Things do drop when you load up the Android apps, though, particularly if you try gaming.

Samsung isn’t the only company capable of making good hardware, though. The significant thing here is how well Google has integrated Android into Chrome OS. In short: It’s getting there, but it’s still a long way away from being as feature-rich as macOS or Windows 10.

Samsung isn’t the only company capable of making good hardware, though. The significant thing here is how well Google has integrated Android into Chrome OS. In short: It’s getting there, but it’s still a long way away from being as feature-rich as macOS or Windows 10.

Business Insider/Jeff Dunn

That is, if you’re not already comfortable with Chrome OS as it exists in most places today.

If you don’t need much more than Chrome to get things done — and you might be surprised at how much a web browser can do — devices like the Dell Chromebook 13 are still faster and nicer-feeling than just about any Windows laptop at the same price.

To be clear, Google has taken steps toward making Chrome OS more mobile-friendly. For instance, the various icons and tabs in the Chrome browser — where the bulk of the action still goes down — are large and spaced out enough to make navigating with your fingers easy.

To be clear, Google has taken steps toward making Chrome OS more mobile-friendly. For instance, the various icons and tabs in the Chrome browser — where the bulk of the action still goes down — are large and spaced out enough to make navigating with your fingers easy.

What the notification tray looks like on Chrome OS.Business Insider/Jeff Dunn

The same goes for the “shelf” that holds your quick settings, notifications, and app shortcuts at the bottom of the display.

Actually downloading apps from the Play Store is as easy as it is on Android.

Having Android notifications integrated into the notification tray makes things feel more unified.

Knowing you’re safe to save files offline is great. And the virtual keyboard that pops up when you bend back the screen works fine (though it could be faster).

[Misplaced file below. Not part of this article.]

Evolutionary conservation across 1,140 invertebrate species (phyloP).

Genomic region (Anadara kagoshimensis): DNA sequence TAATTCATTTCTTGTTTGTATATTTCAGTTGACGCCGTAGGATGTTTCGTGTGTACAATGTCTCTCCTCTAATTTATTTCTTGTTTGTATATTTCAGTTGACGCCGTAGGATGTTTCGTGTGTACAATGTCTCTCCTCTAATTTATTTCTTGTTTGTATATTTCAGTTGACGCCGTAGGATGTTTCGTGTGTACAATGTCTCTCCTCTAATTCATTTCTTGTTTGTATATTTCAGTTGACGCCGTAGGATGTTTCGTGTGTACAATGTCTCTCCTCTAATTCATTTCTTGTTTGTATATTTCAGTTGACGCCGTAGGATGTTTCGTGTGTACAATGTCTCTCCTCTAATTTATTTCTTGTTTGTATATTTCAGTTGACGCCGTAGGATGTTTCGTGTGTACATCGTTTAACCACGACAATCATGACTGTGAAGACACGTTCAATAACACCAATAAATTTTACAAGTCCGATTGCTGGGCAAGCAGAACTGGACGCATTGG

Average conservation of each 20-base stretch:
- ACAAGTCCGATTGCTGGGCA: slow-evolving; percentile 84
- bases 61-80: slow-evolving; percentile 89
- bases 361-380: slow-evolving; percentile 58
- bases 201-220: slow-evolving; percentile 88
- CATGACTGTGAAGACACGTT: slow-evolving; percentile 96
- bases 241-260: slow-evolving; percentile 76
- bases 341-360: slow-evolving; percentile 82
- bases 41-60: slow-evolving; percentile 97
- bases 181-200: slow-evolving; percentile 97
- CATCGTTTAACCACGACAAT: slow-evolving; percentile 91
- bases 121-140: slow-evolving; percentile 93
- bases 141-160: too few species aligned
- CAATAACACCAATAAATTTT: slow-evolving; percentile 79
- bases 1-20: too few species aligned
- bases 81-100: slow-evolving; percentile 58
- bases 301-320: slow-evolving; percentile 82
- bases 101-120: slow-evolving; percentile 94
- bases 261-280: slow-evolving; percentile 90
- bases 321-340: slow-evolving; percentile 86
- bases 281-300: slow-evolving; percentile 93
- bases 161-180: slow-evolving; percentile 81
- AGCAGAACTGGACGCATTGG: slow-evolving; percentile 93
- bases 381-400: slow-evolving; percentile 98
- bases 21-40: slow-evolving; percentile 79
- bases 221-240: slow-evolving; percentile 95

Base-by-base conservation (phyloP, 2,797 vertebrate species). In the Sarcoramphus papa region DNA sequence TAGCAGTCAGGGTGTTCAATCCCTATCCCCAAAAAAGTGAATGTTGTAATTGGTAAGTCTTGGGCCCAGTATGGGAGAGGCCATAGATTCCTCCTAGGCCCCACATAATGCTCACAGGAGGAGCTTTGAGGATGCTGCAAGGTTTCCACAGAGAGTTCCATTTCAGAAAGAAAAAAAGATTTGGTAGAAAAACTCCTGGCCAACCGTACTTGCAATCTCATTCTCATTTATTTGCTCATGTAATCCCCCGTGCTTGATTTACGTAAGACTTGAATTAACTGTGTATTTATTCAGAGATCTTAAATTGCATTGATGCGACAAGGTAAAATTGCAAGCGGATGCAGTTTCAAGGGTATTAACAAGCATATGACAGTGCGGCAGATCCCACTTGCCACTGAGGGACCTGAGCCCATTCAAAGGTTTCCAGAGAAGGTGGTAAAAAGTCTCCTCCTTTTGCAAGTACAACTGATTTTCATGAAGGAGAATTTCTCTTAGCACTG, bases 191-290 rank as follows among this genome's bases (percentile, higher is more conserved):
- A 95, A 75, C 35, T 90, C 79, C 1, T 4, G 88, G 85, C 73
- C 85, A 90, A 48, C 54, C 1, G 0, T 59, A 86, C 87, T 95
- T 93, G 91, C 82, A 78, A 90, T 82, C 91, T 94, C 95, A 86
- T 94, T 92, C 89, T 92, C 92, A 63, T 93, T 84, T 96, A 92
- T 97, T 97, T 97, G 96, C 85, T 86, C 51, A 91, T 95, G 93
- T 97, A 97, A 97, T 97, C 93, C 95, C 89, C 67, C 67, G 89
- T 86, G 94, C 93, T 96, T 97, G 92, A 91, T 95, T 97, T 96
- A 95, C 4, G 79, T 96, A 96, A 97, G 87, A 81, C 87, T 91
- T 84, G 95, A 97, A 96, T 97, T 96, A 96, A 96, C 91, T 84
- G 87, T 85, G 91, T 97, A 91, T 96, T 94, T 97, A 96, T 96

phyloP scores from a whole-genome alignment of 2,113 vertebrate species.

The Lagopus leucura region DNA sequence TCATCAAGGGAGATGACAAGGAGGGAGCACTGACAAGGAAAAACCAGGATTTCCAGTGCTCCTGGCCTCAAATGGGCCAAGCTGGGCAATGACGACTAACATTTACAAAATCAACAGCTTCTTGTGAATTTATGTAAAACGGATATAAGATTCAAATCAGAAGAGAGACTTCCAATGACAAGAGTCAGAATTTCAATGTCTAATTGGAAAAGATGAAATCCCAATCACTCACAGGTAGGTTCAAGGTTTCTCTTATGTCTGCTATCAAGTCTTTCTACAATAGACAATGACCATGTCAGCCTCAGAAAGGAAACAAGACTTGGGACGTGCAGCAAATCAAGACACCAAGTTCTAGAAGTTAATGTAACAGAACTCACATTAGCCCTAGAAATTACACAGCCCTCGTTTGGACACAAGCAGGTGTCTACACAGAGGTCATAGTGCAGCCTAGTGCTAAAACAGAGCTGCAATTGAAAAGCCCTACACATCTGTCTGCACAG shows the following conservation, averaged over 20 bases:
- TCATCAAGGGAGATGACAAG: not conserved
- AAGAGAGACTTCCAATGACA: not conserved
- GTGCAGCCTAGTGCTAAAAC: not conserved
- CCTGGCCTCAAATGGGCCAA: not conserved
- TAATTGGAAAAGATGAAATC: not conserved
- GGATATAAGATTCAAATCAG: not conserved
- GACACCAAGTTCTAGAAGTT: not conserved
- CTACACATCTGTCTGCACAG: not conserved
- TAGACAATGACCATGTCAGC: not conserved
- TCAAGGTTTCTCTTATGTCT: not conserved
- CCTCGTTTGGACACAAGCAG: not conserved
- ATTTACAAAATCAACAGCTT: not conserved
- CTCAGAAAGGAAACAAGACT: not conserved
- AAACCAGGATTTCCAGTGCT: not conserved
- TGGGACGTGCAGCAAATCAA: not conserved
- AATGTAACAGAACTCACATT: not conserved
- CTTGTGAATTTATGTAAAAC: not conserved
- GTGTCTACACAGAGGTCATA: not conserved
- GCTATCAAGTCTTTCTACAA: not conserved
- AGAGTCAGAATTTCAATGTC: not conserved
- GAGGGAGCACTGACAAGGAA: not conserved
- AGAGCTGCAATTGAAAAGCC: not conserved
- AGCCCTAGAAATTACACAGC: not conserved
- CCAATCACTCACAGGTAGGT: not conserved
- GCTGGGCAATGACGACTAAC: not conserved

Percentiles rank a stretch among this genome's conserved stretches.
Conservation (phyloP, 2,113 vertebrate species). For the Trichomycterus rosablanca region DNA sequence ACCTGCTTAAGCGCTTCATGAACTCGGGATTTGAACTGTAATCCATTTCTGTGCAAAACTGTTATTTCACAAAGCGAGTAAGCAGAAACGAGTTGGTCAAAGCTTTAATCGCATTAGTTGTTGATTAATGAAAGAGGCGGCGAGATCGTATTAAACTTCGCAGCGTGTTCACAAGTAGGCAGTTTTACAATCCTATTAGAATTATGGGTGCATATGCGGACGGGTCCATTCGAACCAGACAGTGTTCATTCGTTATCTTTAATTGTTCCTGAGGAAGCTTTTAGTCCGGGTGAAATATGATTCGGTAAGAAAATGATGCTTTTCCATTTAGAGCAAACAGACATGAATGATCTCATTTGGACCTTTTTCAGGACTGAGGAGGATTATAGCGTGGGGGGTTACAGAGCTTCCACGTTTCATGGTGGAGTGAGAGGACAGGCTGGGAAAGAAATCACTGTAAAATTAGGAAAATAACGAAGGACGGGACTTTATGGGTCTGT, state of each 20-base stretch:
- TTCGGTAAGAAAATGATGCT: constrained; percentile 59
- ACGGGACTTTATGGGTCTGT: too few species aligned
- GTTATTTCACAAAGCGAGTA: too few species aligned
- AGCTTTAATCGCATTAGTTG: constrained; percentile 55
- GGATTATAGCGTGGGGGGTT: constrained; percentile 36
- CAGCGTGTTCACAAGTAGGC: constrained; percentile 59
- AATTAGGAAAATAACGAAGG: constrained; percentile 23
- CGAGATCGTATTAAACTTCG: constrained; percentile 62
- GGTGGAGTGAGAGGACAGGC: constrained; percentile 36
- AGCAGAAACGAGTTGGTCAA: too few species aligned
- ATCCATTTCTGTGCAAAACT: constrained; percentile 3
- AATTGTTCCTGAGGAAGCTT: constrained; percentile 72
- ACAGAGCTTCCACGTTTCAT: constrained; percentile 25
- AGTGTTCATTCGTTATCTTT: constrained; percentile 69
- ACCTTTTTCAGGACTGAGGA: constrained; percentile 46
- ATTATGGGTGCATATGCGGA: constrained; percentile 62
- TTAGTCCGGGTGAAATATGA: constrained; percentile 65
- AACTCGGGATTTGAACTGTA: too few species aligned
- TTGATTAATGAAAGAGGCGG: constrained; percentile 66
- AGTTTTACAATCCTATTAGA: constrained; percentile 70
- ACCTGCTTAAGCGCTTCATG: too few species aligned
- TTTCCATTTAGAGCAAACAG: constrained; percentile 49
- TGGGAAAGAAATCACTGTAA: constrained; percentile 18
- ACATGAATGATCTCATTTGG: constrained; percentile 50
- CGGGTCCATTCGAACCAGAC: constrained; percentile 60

Point being, it’s entirely possible to get around the Chrome-specific parts of the OS in a tablet-like manner.

When it comes to incorporating Android, though, Google still has some cleaning up to do. The Play Store on Samsung’s review unit is technically still in beta, and it shows: There are way too many bugs, compatibility issues, and outright crashes to be acceptable.

When it comes to incorporating Android, though, Google still has some cleaning up to do. The Play Store on Samsung’s review unit is technically still in beta, and it shows: There are way too many bugs, compatibility issues, and outright crashes to be acceptable.

Note the “Designed for phones” warning above. It’s not wrong.Business Insider/Jeff Dunn

We took a look at an early developer version of the Play Store on Chrome OS last summer, and some of the same issues persist.

Outside of a few specially modified apps like Google Keep, most Android apps cannot be resized outside of a couple rigid shapes.

Flipping the screen around disables the ability to have multiple windows open onscreen at once, regardless of what you’re doing.

Lots of programs still feel like blown-up phone apps, instead of being tailored to bigger screens.

They’re ugly, just as they are on Android tablets, with white space galore.

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They don’t always play nice with keyboards, either. Much of the time, you’re better off in the browser.